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Chapter 23 - On writing and style

from PARERGA AND PARALIPOMENA, VOLUME 2

Published online by Cambridge University Press:  05 November 2015

Adrian Del Caro
Affiliation:
University of Tennessee
Christopher Janaway
Affiliation:
University of Southampton
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Summary

§272

First there are two kinds of writers: those who write for the sake of the subject and those who write for the sake of writing. The former have had thoughts or experiences that seem to them worthy of communicating; the latter need money and that is why they write, for money. They think for the purpose of writing. We will recognize them by the fact that they spin out their thoughts as long as possible and also elaborate half-true, crooked, forced and vacillating thoughts, and usually favour the twilight in order to appear as something they are not, which is why their writing lacks definiteness and full clarity. We are therefore soon able to observe that they write in order to fill up paper; sometimes we can observe this in our best writers, for instance in certain passages in Lessing's Dramaturgy and even in some novels of Jean Paul. As soon as we notice it, we should throw the book away, for time is precious. At bottom, however, an author cheats his reader as soon as he writes in order to fill up paper, because he alleges that he writes because he has something to communicate. – Honoraria and reservation of copyright are at bottom the ruin of literature. Only he who writes solely for the sake of the subject writes anything worthy of being written. What an inestimable gain it would be if in all branches of a literature only a few exquisite books existed! But it will never come to that as long as honoraria are to be earned. For it is as if a curse lay on money: every writer becomes bad as soon as he in any way writes for profit. The most exquisite works of great men are all from the time when they still had to write for nothing or for a very meagre honorarium. Here too the Spanish proverb applies: Honra y provecho no caben en un saco. – The whole wretched state of literature in and outside Germany today has its roots in the earning of money through book writing. Anyone who needs money sits down and writes a book, and the public is stupid enough to buy it. The secondary consequence of this is the ruin of language.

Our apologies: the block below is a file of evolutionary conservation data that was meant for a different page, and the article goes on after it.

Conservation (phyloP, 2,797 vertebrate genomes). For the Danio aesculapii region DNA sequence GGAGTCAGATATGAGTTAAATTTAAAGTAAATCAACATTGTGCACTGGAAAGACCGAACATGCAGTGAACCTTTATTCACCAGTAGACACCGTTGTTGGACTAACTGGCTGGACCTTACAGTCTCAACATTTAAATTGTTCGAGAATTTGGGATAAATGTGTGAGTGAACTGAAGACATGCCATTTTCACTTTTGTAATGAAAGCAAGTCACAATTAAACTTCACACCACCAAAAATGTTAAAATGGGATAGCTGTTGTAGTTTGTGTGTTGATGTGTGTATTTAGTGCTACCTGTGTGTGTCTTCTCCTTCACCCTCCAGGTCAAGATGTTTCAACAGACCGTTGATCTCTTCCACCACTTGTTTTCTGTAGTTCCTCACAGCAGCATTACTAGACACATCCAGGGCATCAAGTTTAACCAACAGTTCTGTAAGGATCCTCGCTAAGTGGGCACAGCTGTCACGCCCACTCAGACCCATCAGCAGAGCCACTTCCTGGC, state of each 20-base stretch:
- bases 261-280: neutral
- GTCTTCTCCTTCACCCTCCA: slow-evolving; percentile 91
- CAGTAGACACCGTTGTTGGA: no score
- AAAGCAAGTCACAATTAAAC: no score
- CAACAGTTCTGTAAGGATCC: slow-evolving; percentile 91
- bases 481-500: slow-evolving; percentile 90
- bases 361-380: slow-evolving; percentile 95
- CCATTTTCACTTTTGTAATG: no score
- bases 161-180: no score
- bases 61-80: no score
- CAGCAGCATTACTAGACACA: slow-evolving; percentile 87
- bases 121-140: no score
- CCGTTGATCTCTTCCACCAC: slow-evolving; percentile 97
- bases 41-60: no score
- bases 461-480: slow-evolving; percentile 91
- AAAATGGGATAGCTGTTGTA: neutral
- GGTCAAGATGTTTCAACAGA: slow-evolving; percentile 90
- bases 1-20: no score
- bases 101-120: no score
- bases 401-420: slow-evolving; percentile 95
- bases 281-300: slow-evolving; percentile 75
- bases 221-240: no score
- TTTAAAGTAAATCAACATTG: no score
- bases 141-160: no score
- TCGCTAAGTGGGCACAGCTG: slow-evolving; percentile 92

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Schopenhauer: Parerga and Paralipomena
Short Philosophical Essays
, pp. 450 - 495
Publisher: Cambridge University Press
Print publication year: 2015

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